Chief Minister-designate combines a sharp intellect with modesty

As Prithviraj Chavan walked through the Parliament House on Wednesday, accepting congratulations, it was only too evident that excited as he is about what is, arguably, one of the most important political assignments in the country — Chief Minister of Maharashtra — he was going to miss Delhi. For it is in Lutyen's Delhi, rather than among the sugar cooperatives of his home State of Maharashtra, that he has cut his political teeth.

As a regular for many years at the India International Centre's Saturday Club, he became part of a set that included former Prime Ministers, intellectuals and academics, till ministerial and organisational responsibilities claimed all his attention. It is here in Delhi that he almost daily plays a game of badminton with the likes of Ram Jethmalani and Rajiv Pratap Rudy.

Of course, the 64-year-old Berkeley-educated engineer, with a special interest in research in computerisation of Indian languages, has a political pedigree grounded in his home State, Maharashtra. His father, D.R. Chavan, was Minister of State for Defence at the Centre, and when he died comparatively young, his mother, Premilatai, succeeded her husband as MP from Karad, going on to become Maharashtra Pradesh Congress chief.

Starting in 1991, Mr. Chavan won the family seat of Karad thrice, in 1991, 1996 and 1998 and lost it in 1999. There was a brief gap thereafter — during which period he had to move from a flat on the centrally located Humayun Road to a rented apartment in south Delhi. But then, in 2002, he was made a Rajya Sabha MP and has been a member of the Upper House ever since.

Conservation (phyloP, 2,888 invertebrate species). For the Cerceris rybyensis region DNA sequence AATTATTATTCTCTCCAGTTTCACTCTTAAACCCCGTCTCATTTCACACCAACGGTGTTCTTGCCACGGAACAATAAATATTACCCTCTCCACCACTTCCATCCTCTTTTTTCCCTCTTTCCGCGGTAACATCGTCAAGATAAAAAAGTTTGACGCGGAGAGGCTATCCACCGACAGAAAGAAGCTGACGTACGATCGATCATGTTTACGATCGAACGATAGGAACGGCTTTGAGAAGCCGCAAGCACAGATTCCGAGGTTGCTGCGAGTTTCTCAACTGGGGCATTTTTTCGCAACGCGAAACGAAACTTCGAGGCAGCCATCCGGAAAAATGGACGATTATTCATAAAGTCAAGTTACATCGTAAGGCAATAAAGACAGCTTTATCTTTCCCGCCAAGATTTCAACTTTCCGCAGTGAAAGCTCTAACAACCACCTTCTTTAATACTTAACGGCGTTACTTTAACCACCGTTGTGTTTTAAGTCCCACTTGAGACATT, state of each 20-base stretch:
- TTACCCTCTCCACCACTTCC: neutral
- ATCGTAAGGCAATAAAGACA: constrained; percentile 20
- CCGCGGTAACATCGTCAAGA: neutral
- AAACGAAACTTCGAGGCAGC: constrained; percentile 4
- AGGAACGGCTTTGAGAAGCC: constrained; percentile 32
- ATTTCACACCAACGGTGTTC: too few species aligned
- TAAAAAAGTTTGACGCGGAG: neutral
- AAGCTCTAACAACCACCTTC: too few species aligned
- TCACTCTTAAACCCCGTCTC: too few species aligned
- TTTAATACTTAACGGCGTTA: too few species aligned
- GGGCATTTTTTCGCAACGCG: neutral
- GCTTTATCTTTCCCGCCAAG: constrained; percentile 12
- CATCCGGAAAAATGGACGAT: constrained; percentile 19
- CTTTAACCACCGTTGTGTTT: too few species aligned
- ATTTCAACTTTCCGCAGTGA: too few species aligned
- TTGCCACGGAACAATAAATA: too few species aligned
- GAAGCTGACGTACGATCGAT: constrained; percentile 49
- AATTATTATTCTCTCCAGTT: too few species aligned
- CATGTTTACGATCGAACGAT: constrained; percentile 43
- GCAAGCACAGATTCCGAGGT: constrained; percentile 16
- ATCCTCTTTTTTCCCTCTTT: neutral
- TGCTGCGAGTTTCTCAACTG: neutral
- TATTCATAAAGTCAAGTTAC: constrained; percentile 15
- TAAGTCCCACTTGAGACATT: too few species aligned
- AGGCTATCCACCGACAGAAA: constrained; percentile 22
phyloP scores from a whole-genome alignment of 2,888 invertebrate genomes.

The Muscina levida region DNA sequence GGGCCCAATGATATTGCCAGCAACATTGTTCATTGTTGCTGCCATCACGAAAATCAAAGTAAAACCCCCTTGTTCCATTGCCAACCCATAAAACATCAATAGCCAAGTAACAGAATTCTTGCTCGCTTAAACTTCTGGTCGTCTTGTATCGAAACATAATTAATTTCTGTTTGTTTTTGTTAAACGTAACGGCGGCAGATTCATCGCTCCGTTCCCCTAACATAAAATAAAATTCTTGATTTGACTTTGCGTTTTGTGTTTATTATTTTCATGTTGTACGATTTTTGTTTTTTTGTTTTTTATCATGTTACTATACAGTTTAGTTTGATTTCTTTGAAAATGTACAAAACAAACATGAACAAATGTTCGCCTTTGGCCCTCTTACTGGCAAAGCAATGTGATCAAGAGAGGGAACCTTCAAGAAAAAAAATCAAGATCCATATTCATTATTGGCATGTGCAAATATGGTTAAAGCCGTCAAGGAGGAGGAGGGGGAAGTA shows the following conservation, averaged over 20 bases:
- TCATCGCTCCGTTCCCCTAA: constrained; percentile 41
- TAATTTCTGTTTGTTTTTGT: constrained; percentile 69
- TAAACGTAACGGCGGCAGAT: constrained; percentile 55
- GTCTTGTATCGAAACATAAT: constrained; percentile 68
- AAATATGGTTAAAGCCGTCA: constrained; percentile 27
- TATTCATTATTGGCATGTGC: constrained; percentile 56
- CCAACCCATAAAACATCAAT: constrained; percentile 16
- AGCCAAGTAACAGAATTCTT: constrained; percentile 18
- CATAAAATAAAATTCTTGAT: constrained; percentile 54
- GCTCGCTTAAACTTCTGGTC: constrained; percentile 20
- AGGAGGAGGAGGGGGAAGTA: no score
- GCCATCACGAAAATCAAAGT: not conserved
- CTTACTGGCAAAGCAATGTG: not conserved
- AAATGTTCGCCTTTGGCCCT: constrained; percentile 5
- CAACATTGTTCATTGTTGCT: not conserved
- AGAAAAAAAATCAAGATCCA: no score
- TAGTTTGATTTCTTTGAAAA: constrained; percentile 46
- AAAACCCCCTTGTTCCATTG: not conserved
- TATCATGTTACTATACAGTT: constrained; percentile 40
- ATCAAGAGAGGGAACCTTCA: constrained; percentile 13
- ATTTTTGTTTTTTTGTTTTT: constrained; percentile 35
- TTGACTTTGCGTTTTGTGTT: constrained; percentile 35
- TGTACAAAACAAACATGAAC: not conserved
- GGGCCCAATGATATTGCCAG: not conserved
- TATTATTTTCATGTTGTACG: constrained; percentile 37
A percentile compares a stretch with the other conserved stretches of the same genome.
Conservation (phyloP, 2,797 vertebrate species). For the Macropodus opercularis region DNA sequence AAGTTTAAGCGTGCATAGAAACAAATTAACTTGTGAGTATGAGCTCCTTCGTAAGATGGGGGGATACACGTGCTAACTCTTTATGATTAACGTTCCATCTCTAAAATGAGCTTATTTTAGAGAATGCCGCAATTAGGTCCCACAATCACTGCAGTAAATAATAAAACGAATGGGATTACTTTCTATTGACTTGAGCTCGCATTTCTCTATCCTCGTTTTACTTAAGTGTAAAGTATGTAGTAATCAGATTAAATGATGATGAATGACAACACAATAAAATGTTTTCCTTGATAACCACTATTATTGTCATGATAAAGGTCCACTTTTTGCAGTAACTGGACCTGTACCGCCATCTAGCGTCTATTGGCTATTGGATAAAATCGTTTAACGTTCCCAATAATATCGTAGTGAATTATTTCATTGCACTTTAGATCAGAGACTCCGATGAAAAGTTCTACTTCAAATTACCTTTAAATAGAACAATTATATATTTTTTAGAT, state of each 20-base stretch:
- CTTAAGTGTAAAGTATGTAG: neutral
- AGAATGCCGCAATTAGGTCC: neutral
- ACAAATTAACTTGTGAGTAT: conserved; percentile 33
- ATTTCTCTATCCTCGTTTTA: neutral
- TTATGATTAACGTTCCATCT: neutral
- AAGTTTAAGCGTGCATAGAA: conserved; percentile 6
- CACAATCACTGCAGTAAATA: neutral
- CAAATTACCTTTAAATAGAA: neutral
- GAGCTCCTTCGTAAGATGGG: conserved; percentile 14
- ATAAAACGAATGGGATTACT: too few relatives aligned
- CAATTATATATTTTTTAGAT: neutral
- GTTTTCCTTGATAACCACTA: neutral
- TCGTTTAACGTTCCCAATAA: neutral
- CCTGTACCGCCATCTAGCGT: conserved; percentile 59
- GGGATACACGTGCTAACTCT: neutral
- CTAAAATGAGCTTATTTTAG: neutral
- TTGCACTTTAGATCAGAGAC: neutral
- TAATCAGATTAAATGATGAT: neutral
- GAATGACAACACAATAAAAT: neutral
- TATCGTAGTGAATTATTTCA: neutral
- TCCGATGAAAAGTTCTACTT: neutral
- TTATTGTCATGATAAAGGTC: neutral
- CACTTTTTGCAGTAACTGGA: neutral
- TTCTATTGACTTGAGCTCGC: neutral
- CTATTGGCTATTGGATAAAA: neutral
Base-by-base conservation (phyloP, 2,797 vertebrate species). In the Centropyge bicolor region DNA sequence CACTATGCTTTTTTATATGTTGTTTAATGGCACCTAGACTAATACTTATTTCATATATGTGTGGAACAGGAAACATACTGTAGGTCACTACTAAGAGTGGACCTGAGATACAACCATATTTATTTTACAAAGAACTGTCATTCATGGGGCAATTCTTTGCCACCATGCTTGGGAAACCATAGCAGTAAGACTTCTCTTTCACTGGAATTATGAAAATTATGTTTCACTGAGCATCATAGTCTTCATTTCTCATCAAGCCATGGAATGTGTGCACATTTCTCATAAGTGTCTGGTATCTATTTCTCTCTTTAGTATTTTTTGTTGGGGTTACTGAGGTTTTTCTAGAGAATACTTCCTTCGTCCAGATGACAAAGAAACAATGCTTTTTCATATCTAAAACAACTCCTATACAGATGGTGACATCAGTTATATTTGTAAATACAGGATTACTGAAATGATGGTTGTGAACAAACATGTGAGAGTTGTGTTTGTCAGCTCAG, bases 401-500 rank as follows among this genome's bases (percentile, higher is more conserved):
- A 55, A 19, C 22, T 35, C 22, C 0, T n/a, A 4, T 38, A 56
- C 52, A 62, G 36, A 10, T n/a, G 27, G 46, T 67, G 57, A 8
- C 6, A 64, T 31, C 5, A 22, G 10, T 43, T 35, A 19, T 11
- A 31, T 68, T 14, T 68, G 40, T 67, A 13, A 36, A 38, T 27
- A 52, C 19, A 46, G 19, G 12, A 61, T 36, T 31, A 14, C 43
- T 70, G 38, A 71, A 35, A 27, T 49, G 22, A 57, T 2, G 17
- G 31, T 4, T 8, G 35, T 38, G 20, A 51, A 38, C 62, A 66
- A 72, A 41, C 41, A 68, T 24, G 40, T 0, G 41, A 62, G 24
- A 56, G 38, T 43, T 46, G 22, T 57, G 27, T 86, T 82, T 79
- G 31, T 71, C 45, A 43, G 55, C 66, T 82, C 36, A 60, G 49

The Chief Minister-designate combines a sharp intellect with modesty, a clean image with a keen sense of humour. If he has a shortcoming, it is that he sometimes appears to be a little out of depth in the rough and tumble of politics and the intrigue that characterises the Congress.

Indeed, in 2009, it was generally expected that he would be made a cabinet Minister after five years in the Prime Minister's Office. Instead, he was given a mind-boggling number of portfolios, with offices on both sides of Raisina Hill, in South Block (in the Prime Minister's Office) and North Block (Personnel, Public Grievances and Pensions) as well as at Anusandhan Bhavan (Science and Technology) — not to mention that he continued to be a party general secretary. As he raced from appointment to appointment in Delhi, dashing off to Srinagar every so often, he often looked spent. But in the end, his hard work paid off – he began to deal with his many jobs.

His finest hour came in the monsoon session of Parliament when he piloted the Nuclear Liability Bill, negotiating with difficult Opposition MPs, and presided over its successful passage in Parliament.

As Minister in the PMO, he was the link between Prime Minister Manmohan Singh and Congress president Sonia Gandhi, gaining their confidence and trust over the last six-and-a-half years. His economic vision is similar to that of the Prime Minister — he doesn't belong to the socialist left of the party, and that should help in corporate Mumbai.

For journalists dealing with him over the years, first as an Opposition MP, and later as a Minister, he is among a handful who can give perspective to an issue — particularly those with an economic or scientific dimension. Indeed, this correspondent recalls that when he first became the MoS in the PMO, he said, he was excited that he now would be able to read the Atomic Energy files — there was so much he was learning, he said. Clearly, not your average Maharashtra pol. In private conversations, he can be tentative and unsure sometimes, bouncing off ideas, never taking things for granted. But place a microphone in front of him, and the words just flow. And even after close to two decades in Delhi's political hothouse, he causes comment because he has never been seen to throw his weight around in public.

On Wednesday, he took a last nostalgia-filled look around the room, two doors from that of the Prime Minister's, in Parliament House where he used to hold daily court with officials, MPs and journalists, through the session. But it was time for him to move on.

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